Although very short (0.4 miles), and beginning along the busy highway from West Yellowstone, the path to Harlequin Lake
is peaceful and little used, leading through new growth lodgepole pine forest to a shallow but scenic and secluded lake at the north side of Madison Canyon
, far enough from the road to escape all traffic noise.
The marshy surroundings are good habitat for birds, elk, beaver and other wildlife (including mosquitoes), and while there isn't much else of interest in the vicinity, the trail provides an interesting diversion for an hour or so.
Trail map for Yellowstone National Park
The inconspicuous trailhead for the Harlequin Lake hike is on the north side of the highway, 12 miles east of the national park entrance gate near West Yellowstone and 1.5 miles west of Madison Campground.
Trailhead parking is on the opposite (south) side of the highway, at a long, elevated pull-out overlooking a large meadow bordering the Madison River
, a good location from which to look for wildlife, and also used by people fishing in the river. Despite being so short, the trail still has a register and the usual Yellowstone backcountry hiking information including warnings about possible bear encounters. The path heads north across the edge of a patch of land severely burnt in the 1988 wildfires, through replacement forest of thin pine trees around 10 feet tall. It climbs a little, levels out, turns west and drops down slightly to the edge of the lake, from where a fainter path follows the south shore, across fallen tree trunks and boggy areas. Much of the lake is lined by reeds and covered by lily pads that bear yellow flowers in summer, though the middle has open water. A steep hillside rises up by 1,400 feet to the north, forming the edge of flat-topped Purple Mountain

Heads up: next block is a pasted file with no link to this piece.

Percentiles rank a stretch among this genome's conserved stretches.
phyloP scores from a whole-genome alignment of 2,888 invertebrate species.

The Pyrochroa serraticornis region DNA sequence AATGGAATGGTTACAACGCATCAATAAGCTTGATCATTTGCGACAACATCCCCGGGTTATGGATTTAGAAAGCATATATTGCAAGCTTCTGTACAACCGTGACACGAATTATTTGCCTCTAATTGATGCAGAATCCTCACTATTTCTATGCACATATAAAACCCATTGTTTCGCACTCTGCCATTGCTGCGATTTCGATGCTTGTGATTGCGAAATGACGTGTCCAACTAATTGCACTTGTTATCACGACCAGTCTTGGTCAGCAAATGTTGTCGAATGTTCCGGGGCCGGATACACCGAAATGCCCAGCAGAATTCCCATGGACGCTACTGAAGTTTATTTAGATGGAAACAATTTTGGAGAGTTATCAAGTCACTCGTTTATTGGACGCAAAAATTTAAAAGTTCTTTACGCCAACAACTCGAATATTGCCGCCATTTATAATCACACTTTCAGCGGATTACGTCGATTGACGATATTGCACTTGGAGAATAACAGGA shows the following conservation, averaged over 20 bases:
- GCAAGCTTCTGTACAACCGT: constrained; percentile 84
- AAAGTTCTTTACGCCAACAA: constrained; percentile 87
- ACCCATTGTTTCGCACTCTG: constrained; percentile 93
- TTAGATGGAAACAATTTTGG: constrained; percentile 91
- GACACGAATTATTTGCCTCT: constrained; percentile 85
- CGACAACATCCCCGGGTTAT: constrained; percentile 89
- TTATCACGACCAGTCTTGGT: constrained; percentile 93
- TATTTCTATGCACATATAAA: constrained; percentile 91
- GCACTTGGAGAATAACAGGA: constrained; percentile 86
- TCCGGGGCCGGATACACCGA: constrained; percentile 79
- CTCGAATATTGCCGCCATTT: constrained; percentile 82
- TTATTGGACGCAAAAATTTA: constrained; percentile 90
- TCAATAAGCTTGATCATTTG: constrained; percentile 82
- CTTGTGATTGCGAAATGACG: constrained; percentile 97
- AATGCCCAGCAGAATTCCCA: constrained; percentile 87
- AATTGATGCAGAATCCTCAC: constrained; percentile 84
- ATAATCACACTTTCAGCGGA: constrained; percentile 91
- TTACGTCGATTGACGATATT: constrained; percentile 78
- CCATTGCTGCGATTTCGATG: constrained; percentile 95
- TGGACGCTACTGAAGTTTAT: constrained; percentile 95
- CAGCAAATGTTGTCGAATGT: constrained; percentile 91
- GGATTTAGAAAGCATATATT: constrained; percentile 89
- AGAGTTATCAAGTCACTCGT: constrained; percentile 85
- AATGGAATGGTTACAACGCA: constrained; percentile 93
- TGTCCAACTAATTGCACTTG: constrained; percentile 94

; another trail
2 miles east climbs to the top of the hill, for good views along the Madison River canyon.